Cass McCombs at the Hi-Dive
I am still not very sure how Cass McCombs got to Denver last Friday night. It had been blizzard conditions since Thursday, the highways in and out of town were closed, and the only cars to be seen were the parade of plows. Maybe he had arrived before the storm started, maybe he is a more determined live artist than most, or maybe he just had luck on his side. I sat in Sputnik, the bar adjacent to Hi-Dive, and rolled dice until I made enough money for another beer. I heard Frank Fairfield start his set and sauntered next door.
The audience, which was less than half-full the entire night, was completely captivated. Fairfield plucked his banjo with confidence, and no one spoke a word until his set was over. This beautiful silence carried over to Cass McCombs’ set, as if the cold outside had mellowed the usually rowdy Hi-Dive crowd.
Cass McCombs took the stage in flannel, with his touring band dressed nearly the same, and asked if everyone was happy. The crowd hollered back an unequivocal yes as he drove straight into “Equinox.” McCombs seemed unaware of his surroundings for the rest of the night, flitting happily over the room, turning slow burners like “County Line” into twenty-minute experimental jam sessions. He stopped only once to ask, “Is everyone still happy?” We were.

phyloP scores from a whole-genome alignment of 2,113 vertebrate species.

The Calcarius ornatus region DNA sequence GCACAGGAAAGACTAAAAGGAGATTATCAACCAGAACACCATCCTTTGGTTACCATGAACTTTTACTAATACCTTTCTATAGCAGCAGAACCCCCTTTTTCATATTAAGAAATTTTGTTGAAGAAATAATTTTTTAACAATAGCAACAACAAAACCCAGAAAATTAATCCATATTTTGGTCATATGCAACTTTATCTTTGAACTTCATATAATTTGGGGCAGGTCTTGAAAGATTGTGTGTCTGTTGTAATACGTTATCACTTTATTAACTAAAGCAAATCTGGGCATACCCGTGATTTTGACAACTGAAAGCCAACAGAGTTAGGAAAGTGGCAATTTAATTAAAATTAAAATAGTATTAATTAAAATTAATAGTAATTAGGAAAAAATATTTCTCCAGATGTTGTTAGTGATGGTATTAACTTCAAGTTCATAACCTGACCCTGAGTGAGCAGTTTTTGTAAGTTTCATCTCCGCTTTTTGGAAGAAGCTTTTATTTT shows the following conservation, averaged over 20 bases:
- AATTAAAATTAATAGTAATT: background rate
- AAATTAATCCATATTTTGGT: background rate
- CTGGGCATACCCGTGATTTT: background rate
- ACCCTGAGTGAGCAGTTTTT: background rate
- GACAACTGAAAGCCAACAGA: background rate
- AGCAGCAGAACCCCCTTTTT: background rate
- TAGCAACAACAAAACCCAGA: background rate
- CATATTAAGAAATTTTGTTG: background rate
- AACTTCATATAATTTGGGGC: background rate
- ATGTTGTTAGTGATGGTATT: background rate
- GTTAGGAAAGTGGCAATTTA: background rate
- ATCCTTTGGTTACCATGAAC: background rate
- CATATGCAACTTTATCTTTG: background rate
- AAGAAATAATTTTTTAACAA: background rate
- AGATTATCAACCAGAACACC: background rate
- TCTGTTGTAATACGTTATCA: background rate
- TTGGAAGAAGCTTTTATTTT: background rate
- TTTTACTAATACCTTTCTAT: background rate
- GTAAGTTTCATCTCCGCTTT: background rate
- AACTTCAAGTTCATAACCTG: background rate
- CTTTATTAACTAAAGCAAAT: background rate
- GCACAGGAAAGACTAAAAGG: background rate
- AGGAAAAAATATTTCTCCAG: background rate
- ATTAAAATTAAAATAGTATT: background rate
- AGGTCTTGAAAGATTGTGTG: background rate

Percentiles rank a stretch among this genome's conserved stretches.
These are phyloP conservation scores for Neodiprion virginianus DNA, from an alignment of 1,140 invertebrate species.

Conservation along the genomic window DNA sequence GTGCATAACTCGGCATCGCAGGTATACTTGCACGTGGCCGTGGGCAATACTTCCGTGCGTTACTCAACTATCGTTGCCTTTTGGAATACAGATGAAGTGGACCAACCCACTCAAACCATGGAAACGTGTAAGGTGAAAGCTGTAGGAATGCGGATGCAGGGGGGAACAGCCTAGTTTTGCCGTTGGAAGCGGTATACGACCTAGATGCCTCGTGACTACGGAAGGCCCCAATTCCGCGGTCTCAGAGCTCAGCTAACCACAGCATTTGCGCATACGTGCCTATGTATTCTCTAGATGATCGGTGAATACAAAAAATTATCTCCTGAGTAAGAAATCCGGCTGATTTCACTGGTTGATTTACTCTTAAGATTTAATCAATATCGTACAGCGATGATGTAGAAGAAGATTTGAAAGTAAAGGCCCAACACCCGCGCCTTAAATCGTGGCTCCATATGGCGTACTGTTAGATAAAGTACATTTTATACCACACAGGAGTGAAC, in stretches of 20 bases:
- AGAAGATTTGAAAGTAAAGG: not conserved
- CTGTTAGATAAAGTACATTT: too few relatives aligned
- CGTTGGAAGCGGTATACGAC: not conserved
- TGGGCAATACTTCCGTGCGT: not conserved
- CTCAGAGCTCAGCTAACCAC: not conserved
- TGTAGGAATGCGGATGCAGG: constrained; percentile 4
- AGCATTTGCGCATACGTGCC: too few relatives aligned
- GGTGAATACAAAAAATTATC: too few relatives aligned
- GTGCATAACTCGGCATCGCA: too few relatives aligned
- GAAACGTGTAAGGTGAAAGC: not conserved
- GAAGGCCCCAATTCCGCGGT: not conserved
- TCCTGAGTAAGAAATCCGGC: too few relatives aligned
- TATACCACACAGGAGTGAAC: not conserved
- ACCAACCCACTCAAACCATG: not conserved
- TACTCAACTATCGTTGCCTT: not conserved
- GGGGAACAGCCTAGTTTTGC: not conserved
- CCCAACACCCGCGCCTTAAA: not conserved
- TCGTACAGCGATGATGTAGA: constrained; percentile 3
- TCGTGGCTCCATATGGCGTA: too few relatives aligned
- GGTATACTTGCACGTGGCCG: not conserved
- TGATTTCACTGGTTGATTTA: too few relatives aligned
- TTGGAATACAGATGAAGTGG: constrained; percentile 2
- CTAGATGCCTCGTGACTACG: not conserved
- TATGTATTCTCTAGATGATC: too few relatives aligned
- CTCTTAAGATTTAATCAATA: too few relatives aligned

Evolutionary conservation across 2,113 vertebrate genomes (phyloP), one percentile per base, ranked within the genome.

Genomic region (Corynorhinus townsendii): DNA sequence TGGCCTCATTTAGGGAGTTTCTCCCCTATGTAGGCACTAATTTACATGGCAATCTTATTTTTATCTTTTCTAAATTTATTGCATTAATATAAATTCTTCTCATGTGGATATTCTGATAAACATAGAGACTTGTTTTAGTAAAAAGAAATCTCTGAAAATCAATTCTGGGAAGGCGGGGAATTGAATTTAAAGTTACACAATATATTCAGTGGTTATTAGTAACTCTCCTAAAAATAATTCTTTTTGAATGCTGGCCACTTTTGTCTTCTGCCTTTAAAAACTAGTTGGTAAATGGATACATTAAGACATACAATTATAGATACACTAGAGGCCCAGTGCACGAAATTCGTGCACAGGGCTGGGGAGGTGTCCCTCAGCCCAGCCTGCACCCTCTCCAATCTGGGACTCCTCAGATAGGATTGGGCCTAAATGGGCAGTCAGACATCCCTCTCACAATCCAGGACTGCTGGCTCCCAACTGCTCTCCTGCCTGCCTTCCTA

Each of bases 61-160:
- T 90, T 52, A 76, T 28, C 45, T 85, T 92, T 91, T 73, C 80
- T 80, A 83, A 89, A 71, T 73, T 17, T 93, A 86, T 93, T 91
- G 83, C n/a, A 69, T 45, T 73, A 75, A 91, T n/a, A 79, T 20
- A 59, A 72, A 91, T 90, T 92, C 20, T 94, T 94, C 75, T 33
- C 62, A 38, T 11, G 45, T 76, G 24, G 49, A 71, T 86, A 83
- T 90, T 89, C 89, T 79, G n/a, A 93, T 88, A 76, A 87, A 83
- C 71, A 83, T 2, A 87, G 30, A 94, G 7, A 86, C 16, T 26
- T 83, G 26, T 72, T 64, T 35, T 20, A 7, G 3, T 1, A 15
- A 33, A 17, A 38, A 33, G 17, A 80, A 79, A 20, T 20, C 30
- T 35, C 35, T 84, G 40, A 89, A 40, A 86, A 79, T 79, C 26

The guy next to me asked how I would classify Cass McCombs and then answered his own question, “Broadway Sultry.” It was true. McCombs possessed a weird, lonely stage presence as if he were performing a musical monologue. The night was beautiful, but I left the show feeling somewhat empty. I felt as if I would have been more fulfilled by walking in the snowy night. It was as if this night was all for Cass himself and not the audience. The more I thought about it, I realized he is fairly honest about his own ego.